Behavioural interventions for sleep: who prefers what?
Many university students have trouble sleeping because their minds are too active with worries and other sleep disruptive thoughts they are unable to control. Previous research has compared two self-help intervention: Structured Problem-solving, which involves scheduling time earlier in the day to write out worries and steps toward solutions; and Beaudoin’s Somnotest APP, which uses mental imagery to prevent sleep disruptive thoughts. Both interventions were equally effective alone or in combination. Nevertheless, there were individual differences in how students responded to the interventions. Our study extends previous research by examining these individual differences. We examined students’ preferences for interventions in relation to their circadian preference (morning types and evening types) and their preferred way of coping with stress (i.e, emotion focused vs. problem focused). We predict that students who prefer problem-focused coping will also prefer Structured Problem-solving, whereas those who prefer emotion-focused coping will favour the APP. Since evening types take longer to fall asleep, we predict that they may find the APP less effective because it could be arousing. Participants consisted of 131 MacEwan University students who were poor sleepers. They completed standardized measures of sleep and arousal (Sleep Quality Scale, Glasgow Sleep Effort Scale and Pre-Sleep Arousal Scale), ways of coping with stress (COPE) and circadian preference ( Composite Scale of Morningness). Data analysis will be completed by April. Results and implications will be discussed.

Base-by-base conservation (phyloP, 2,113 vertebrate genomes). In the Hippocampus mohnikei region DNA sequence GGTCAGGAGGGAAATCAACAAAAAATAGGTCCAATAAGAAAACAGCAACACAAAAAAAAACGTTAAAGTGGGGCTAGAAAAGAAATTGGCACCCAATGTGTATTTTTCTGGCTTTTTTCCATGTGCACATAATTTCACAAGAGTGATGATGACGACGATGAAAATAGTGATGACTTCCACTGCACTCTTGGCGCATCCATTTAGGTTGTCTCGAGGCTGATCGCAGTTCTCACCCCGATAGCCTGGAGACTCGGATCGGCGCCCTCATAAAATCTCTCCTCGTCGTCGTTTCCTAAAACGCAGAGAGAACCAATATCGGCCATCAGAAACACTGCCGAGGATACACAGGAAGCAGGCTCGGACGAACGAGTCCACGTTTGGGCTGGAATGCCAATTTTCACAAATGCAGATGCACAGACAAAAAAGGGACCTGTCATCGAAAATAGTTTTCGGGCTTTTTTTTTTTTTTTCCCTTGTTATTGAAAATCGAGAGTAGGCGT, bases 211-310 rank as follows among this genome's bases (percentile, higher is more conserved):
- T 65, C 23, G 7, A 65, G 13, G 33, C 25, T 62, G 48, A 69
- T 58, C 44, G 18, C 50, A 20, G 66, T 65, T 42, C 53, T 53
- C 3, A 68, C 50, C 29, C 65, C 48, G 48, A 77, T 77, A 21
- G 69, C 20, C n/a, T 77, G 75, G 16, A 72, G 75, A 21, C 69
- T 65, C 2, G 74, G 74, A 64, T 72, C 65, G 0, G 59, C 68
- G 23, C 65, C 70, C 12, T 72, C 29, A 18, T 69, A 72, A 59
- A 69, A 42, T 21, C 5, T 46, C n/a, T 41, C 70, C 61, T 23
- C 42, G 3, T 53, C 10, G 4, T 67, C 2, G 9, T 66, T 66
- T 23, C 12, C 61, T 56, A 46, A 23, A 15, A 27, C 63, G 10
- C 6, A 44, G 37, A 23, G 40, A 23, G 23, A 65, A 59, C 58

Presented on April 24, 2017 at Student Research Day held at MacEwan University in Edmonton, Alberta.
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